When she was introduced to the violin at age 4, Sophie Genevieve was given her “voice.”
Genevieve’s mother, a choir director and organist, introduced her to the bowed-string instrument. Immediately, Genevieve developed a passion for the instrument, which served as a tool to express her inner self.
“I liked its sound and how it made me feel,” Genevieve said. “I enjoyed the challenges that playing the violin gave me.”
The 22-year-old UNO violin performance major now serves as the concertmaster of the 70-member Heartland Philharmonic Orchestra, which is comprised of students and community members.
Sophie Genevieve playing the violin in the Strauss Performing Arts Recital Hall (Photo courtesy: Tim Fitzgerald/UNO).
Genevieve auditioned for the orchestra once she transferred to UNO in January 2009.
“Being concertmaster involves a lot of work not only with the music but between the musicians and the conductor,” she said, “and if something goes wrong, it’s my fault, but it is an honor….my job is much easier because we have such talented and dedicated conductors and musicians.”
Another one of Genevieve’s accomplishment include an invitation to play in a master class for world-famous Classical violinist Midori Goto in 2008. She was also invited to attend a month-long Quebec-based international music festival called Domaine Forget.
“This has allowed me to get exposed to all kinds of music, different violin techniques, as well as to play with some incredible musicians,” she said.
She is now going to bring her experience to center stage in January 2010, with a violin solo featuring works from Classical-Romantic composer Ludwig van Beethoven to French composer Camille Saint-Saens.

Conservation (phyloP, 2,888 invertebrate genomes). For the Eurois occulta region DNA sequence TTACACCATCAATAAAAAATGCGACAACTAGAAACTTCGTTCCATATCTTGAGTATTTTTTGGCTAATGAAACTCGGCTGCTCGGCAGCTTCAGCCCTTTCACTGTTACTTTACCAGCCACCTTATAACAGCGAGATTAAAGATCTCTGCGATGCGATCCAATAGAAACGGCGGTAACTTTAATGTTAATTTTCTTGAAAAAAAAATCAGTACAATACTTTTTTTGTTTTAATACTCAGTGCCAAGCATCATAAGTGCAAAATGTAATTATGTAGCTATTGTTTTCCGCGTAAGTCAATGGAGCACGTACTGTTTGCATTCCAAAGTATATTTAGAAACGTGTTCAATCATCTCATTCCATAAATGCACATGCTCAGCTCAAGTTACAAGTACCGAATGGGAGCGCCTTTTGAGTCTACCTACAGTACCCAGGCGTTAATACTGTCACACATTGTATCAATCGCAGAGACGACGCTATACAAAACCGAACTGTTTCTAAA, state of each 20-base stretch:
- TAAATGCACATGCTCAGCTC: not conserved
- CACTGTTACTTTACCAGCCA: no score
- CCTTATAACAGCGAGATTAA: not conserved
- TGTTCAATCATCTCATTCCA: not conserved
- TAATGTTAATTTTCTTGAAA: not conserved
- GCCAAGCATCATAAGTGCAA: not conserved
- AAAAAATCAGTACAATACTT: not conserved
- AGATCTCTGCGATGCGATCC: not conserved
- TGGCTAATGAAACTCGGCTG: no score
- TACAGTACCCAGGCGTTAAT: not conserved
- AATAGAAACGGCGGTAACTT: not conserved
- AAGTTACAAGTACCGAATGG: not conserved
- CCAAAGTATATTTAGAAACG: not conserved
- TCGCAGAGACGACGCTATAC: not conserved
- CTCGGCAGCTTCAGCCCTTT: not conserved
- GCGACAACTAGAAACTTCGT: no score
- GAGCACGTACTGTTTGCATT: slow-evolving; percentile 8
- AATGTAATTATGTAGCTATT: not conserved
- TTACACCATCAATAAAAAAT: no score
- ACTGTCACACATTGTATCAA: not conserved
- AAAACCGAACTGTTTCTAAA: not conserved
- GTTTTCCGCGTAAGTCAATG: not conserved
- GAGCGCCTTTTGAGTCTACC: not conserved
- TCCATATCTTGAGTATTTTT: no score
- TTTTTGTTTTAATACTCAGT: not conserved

“The recital is quite varied,” Genevieve said. “The last part of the piece I play 372 notes in about 35 seconds to 40 seconds.”
Genevieve said she has no limits when it comes to down to playing the harmonic complexity of Baroque composer Johann Sebastian Bach, the soul-wrenching lyricism of Romantic composer Johannes Brahms, the fire of Classical-Romantic composer Ludwig van Beethoven or the raw emotion of 20th century Russian composer Dmitri Shostakovich.
Genevieve mostly enjoys playing the first movement of 20th century Russian composer and pianist Sergei Prokofiev’s first violin concerto.
Prokofiev’s concerto echoed the collapse of Imperial Russia, which led to the abdication of Czar Nicholas II of Russia, and the outcries of the Bolshevik Revolution in 1917.
“It is an amazing piece that goes from a haunting Russian theme to extreme horror and the reconciliation,” she said.
Genevieve said the most enjoyable piece to play is Shostakovich’s Piano Trio in E Minor – which depicts the annihilation of the Jews during the Holocaust - with her piano group TriO!
“It requires so much mentally, physically and spiritually,” she said, “but at the end of the performance, one feels exhausted and yet as though you have participated in an immortal art.”
Genevieve finds her third hour of playing to be her peak performance.
“I try to warm up for about 90 minutes to two hours before a performance,” she said, “but after that, I just go running, take a nap and read my Bible.”
Someday, Genevieve – who also plays the trumpet – said she has dreams of amping up her performances by learning how to play the pipe organ.
“It’s absolutely fantastic,” Genevieve said, “like a whole symphony beneath your fingers with such a glorious and powerful sound.”
With the continued support of her family and mentors, Genevieve said the power exerted by the pipe organ is in reach.
“Music is such an addicting art [and] the more I perform, the more I can’t get enough of it,” Genevieve said. “All of my professors have challenged me and have been so interested in me, not only as a student but as a musician.”